Through the dam safety program, it ensures the continued operation of its 10 major dams. The water district also works closely with state and federal regulators, and downstream emergency response partners to meet these goals.
The Dam Safety Program includes four main components:
1. Periodic special engineering studies
As geotechnical and geological professionals study catastrophic events worldwide and gain new understandings of earthquakes and their associated impacts on dams, the water district periodically undertakes special engineering studies to ensure that its dams are compliant with the latest design guidelines and regulations. Like building codes, the methods and analysis used in the 1970s and 1980s are now outdated and require modification to keep pace with the growing body of knowledge surrounding earthquakes. In addition to seismic studies, the water district periodically conducts other special engineering studies to minimize the risks to its dams.
Water district engineers and consultants are studying earthquakes and seismic risks as it relates to dam safety. Engineers are currently undertaking extensive seismic stability studies at Anderson, Almaden, Calero, Guadalupe, Stevens Creek and Lenihan dams.
Anderson, Guadalupe and Calero dams are already known to have seismic issues, and those dams, along with Coyote and Almaden, are operating under storage restrictions to protect against downstream flooding in the unlikely event of a catastrophic failure from a massive earthquake. Studies for Uvas and Chesbro dams begin in 2012.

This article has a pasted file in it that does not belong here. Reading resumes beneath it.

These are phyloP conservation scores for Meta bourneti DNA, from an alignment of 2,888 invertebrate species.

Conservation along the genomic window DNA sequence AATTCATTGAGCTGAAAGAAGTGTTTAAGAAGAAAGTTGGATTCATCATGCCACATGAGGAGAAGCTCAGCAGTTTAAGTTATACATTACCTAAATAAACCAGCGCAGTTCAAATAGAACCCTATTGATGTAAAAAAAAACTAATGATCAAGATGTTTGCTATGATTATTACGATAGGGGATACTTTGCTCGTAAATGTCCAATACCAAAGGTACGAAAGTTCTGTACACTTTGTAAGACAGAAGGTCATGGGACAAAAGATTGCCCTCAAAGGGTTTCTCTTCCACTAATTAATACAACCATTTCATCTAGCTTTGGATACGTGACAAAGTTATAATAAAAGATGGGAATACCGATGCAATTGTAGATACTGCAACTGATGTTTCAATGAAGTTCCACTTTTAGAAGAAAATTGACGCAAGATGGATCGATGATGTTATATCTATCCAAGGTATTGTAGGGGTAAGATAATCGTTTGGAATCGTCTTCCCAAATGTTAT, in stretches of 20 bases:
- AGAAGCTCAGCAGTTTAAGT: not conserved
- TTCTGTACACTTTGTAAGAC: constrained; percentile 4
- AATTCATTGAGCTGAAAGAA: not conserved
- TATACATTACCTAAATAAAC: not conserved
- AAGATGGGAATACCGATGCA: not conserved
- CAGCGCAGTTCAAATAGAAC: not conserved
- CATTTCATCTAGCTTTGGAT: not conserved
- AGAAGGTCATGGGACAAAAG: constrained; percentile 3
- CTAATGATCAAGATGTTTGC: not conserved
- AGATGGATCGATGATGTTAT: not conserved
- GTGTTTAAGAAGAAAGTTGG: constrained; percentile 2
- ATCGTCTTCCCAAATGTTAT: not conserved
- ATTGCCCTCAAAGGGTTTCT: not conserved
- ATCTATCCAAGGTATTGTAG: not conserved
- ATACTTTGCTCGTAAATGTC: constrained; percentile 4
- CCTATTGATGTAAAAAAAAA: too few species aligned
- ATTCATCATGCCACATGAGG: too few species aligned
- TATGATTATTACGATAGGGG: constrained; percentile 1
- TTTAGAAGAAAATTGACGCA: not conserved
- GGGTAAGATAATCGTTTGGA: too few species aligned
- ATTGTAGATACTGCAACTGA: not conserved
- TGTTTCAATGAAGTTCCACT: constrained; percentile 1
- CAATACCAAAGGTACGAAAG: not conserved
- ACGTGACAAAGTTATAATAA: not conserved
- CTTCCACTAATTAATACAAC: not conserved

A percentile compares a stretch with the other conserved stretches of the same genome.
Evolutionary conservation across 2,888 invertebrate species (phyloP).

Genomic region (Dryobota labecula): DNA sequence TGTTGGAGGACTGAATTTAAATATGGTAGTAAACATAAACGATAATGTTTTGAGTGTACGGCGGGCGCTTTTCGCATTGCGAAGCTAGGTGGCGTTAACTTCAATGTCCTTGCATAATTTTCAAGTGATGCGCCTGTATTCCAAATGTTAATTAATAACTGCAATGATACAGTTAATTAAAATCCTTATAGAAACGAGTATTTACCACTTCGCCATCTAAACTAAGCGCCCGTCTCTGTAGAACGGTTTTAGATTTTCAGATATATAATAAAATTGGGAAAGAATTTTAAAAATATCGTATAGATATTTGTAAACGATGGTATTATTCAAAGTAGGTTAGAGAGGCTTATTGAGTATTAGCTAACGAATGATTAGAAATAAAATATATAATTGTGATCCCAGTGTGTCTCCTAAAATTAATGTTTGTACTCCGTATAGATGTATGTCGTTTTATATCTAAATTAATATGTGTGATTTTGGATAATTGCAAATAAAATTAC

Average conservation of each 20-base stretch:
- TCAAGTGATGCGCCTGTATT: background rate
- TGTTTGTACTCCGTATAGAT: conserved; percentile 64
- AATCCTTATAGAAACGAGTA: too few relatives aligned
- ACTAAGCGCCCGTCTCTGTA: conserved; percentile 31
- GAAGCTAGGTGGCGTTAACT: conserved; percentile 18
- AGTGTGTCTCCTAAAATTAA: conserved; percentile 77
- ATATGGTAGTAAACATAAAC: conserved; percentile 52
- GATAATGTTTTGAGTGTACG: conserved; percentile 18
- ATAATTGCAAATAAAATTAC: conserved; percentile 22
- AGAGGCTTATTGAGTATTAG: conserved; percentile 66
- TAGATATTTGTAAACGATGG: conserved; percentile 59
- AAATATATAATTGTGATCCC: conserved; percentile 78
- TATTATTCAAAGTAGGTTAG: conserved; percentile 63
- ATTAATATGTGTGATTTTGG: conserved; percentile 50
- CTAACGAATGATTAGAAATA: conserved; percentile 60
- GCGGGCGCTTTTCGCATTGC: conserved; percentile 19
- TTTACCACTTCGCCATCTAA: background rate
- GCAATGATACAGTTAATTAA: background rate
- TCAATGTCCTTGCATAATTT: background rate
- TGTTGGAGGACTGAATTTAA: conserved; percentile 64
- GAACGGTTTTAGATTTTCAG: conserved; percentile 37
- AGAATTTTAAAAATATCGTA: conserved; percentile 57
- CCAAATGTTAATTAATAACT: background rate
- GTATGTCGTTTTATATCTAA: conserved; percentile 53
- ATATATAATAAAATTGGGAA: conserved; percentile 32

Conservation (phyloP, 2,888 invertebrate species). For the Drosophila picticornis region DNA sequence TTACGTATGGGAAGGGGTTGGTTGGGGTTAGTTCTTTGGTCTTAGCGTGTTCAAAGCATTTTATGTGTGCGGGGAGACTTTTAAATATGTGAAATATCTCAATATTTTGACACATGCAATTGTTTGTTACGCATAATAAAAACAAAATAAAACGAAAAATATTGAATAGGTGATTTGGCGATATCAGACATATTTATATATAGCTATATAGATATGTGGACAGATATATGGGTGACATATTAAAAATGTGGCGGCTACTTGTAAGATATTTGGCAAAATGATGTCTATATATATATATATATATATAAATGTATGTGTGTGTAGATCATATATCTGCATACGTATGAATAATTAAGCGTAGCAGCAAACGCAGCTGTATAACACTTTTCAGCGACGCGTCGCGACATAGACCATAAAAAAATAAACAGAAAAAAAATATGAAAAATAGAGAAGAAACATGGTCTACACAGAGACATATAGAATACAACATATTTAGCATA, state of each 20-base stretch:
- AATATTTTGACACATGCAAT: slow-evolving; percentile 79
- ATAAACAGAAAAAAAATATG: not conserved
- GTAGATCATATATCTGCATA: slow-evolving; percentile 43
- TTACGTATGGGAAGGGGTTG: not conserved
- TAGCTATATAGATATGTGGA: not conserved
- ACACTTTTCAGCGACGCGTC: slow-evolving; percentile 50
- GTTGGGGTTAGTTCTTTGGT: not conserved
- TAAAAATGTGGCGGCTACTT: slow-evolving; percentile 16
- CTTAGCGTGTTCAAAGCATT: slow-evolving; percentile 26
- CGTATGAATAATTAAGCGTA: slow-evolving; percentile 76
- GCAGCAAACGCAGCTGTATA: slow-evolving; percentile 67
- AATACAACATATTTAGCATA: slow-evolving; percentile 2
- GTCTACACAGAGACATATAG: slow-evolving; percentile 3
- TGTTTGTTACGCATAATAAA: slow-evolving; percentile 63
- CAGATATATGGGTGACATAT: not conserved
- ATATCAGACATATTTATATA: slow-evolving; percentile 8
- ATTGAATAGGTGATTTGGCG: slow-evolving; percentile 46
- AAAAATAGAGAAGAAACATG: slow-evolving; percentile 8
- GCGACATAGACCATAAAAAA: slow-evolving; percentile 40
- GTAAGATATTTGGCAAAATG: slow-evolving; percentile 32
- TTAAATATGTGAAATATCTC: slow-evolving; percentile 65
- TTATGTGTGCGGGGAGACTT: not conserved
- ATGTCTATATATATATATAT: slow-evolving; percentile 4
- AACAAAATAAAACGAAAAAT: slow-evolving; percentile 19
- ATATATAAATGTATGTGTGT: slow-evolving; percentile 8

Every five years, the Federal Energy Regulatory Commission (FERC) requires the water district to bring in a team of independent experts to inspect Anderson Dam, evaluate all conceivable potential risks to the dam and develop strategies to minimize these risks. Though not required by the regulatory agencies, the water district has proactively expanded this potential failure mode analysis approach to the remainder of our dams. By the end of 2012, it will have completed potential failure mode analyses for Anderson, Almaden, Calero, and Guadalupe Dams.
2. Surveillance and monitoring
3. Dam inspections and maintenance
A good maintenance program will protect a dam against deterioration and prolong its life. Dams can deteriorate if not properly maintained. The water district’s inspection and maintenance program carefully maintains all of its dams to ensure public safety.